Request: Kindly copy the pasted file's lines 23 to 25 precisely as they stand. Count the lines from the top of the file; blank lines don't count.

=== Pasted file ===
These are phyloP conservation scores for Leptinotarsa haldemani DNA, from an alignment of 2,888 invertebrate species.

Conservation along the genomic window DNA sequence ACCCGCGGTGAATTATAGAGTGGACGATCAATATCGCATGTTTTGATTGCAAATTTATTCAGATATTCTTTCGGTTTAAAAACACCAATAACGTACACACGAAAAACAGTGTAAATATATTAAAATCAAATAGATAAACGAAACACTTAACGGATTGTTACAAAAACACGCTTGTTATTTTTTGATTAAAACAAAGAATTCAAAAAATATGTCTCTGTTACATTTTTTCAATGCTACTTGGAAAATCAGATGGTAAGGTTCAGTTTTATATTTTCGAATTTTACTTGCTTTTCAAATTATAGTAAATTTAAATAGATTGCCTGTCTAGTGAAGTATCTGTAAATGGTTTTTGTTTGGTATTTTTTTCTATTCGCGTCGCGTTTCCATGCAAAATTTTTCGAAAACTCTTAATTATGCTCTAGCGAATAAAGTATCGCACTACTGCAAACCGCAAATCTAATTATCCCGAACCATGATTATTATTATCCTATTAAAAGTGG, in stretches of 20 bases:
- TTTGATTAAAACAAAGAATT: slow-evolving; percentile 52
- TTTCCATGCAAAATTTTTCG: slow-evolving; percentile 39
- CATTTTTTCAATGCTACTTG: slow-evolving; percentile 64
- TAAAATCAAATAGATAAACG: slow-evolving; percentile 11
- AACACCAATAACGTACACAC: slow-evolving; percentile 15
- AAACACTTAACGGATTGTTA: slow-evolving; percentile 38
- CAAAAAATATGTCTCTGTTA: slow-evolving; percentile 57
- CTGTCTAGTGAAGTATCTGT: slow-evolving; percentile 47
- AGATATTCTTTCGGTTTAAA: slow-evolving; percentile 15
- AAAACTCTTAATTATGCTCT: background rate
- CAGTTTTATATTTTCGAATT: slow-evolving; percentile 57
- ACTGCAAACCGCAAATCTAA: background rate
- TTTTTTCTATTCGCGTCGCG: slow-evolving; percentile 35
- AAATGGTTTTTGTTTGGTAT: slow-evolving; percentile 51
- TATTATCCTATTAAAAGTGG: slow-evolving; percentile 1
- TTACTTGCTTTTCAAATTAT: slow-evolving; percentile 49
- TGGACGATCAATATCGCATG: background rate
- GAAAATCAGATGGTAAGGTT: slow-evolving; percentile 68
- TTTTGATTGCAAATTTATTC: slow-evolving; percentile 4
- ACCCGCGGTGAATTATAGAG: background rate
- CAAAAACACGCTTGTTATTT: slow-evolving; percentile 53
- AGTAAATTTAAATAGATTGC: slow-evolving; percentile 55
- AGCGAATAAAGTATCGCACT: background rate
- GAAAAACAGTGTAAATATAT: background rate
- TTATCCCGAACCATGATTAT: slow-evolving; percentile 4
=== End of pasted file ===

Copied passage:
- CAAAAACACGCTTGTTATTT: slow-evolving; percentile 53
- AGTAAATTTAAATAGATTGC: slow-evolving; percentile 55
- AGCGAATAAAGTATCGCACT: background rate